Someone Stole My Book

By: Patricia Gatto

At a recent library presentation, a woman stole our book. Not the copyright, not the story, but a single copy of our children's book. Another person might view this as a compliment. The book has enough value for someone to steal it, but I disagree. I don't believe it's a compliment, nor do I view this action as a crime, but instead, I think it's a testament to this woman's character. Sadly, she missed the message of our presentation.

Library presentations serve as our personal gift to the community. We devote our time to promote literacy and share our anti-bullying strategies to benefit the children. My husband and I speak about friendship and trust. We read, sing, play guitar and talk to children about confidence and self-esteem. When we present at smaller venues, such as a library, everyone receives a goody bag, bookmark and free cassette. Even if they don't purchase a book, we make sure no child will go home empty-handed.

A woman I'll call Sue, approached me after our presentation. With her son by her side, Sue explained, "I don't have any cash on me, but my son just loved your book. Bullying is such an important topic." Her son confirmed his mother's statement with a smile and nod of his head; however, it was the look in his eyes that melted my heart.

Sue promised to send a check immediately. She told me she is a teacher, and she wanted to share the book with her class.

"You did a wonderful job with the story. The fantasy held his interested, but he also got the message," she said as she wrote down her contact information. "Oh, by the way, can you sign this for me?"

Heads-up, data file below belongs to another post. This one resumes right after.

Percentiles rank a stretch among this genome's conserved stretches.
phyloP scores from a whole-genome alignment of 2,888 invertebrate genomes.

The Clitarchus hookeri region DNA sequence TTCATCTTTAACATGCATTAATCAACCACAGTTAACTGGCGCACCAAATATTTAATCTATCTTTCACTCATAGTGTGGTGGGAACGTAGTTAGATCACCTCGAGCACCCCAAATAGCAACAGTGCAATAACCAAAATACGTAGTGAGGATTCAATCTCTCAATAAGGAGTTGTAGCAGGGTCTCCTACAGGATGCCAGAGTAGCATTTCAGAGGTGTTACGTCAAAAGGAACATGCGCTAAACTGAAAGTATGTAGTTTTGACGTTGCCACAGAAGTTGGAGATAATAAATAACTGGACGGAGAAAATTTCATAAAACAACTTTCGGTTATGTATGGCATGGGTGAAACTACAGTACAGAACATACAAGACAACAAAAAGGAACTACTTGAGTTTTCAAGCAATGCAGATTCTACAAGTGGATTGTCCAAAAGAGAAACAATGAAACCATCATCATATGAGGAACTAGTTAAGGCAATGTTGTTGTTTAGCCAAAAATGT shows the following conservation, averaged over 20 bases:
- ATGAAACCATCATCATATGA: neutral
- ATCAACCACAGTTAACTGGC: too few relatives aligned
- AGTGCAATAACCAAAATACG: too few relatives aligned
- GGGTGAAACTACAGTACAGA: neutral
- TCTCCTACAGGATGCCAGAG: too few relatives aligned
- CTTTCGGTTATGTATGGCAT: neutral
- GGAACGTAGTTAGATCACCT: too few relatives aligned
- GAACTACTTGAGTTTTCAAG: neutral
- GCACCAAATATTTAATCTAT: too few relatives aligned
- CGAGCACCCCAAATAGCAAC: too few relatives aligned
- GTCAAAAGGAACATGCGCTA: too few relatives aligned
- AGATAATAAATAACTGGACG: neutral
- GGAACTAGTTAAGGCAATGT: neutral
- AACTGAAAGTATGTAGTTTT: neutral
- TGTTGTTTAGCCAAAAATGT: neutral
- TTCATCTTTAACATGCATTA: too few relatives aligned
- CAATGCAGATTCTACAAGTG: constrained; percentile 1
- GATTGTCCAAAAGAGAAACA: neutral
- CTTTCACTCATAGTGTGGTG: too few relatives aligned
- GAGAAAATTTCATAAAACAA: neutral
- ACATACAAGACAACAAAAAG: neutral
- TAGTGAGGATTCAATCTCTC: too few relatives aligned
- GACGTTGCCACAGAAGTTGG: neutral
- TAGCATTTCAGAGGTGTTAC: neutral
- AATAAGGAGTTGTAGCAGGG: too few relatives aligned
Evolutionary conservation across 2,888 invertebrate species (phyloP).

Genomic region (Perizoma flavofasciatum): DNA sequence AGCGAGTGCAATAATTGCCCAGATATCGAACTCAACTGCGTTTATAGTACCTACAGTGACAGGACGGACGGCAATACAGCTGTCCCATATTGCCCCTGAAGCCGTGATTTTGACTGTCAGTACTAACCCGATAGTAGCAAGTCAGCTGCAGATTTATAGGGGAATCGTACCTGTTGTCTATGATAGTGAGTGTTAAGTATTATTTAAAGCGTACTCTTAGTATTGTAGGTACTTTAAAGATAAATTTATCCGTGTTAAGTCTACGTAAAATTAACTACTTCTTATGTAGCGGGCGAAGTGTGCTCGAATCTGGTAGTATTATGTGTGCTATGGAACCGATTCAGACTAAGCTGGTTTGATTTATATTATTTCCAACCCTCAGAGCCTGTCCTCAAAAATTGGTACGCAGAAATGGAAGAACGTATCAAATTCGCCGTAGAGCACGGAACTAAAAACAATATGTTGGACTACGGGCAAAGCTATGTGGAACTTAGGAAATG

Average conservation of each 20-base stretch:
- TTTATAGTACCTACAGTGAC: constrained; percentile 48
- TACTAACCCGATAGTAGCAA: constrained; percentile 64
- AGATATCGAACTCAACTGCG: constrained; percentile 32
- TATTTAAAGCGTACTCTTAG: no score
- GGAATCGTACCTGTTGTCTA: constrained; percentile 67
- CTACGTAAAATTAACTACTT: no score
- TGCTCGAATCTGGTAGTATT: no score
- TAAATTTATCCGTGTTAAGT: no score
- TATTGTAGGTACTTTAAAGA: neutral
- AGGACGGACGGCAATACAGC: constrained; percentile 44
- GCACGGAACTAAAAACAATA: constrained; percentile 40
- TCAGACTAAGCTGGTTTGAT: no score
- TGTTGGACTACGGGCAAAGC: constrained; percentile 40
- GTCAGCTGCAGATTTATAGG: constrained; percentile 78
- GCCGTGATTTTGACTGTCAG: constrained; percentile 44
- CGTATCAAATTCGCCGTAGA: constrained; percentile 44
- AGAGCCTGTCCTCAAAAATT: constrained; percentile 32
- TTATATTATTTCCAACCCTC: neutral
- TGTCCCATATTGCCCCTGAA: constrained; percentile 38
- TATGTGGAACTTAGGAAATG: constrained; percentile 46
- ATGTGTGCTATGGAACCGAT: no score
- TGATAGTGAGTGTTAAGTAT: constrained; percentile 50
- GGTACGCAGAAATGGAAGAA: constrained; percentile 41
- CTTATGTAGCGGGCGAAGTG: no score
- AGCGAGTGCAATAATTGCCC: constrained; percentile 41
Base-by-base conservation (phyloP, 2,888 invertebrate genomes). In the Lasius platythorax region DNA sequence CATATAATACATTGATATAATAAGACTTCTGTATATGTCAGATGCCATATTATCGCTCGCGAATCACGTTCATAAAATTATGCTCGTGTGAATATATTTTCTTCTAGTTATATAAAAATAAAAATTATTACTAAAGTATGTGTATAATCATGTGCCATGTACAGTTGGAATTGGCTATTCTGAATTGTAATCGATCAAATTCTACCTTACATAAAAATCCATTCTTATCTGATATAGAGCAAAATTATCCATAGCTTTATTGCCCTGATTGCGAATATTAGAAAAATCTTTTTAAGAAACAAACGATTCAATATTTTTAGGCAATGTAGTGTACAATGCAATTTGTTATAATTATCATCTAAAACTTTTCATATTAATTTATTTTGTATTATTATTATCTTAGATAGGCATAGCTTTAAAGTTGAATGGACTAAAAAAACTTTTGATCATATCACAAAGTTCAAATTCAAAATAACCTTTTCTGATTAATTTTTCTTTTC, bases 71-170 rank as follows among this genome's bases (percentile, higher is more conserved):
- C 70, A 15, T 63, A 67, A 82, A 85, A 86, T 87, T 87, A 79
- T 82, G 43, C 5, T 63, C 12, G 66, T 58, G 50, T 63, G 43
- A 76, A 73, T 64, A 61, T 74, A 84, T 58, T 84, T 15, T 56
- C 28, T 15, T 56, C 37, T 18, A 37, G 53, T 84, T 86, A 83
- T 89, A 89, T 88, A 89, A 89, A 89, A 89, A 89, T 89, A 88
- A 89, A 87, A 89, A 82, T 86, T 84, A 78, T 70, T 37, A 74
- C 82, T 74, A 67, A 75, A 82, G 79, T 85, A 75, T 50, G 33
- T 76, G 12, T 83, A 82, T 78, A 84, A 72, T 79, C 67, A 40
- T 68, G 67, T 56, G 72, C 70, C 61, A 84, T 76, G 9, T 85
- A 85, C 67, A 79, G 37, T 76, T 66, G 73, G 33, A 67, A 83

So, in exchange for an autographed copy of our book, a cassette, bookmark and a goody bag, I received Sue's promise and her contact information, scribbled on the back of our business card.

When the check did not arrive, I gave Sue the benefit of the doubt. I waited an extra week, and then attempted to contact her. When she did not respond, I let the matter go. Maybe Sue stole our book because she couldn't afford to buy it. Maybe her motherly instinct to give her son something outweighed her common sense.

But what saddens me is that Sue just didn’t get it. If she did, she would have realized that all she had to do was ask. We would have gladly given her a free copy of our book if it meant that much to her son. In fact, if Sue told us she and her son were hungry we would have feed them. If she told us she didn't have enough gas in her car to get home, we would have filled her tank. But instead, she lied.

Sue might have stolen our book, but she didn't steal our faith or commitment. You see, Sue might not get it, but there is a chance her son does. Maybe, that little boy doesn't have many books. Maybe, when that little boy reads our book, he will be entertained. Perhaps he will remember our message, or share the story with another child. Maybe, just maybe, our book will inspire him to read more, or more importantly, help him to hold his head high if he comes face to face with a bully.

I can only hope for that little boy's sake, that his mother's intention was pure, that this was an isolated incident. If Sue conducts her life with a chip on her shoulder, lying, cheating and feeling entitled, what chance does her child have?

If she could not afford to purchase a book for her child, Sue had other options. Of course, she could have told the truth, borrowed the book from the library, or reached out to a local chapter of First Book.

First Book is a national non-profit organization. It's sole purpose is to promote literacy and to give children from low-income families the opportunity to read and own their first new books. According to the statistics on their website, in the last three years alone, First Book has provided more than 20 million new books to children in need throughout hundreds of communities nationwide.

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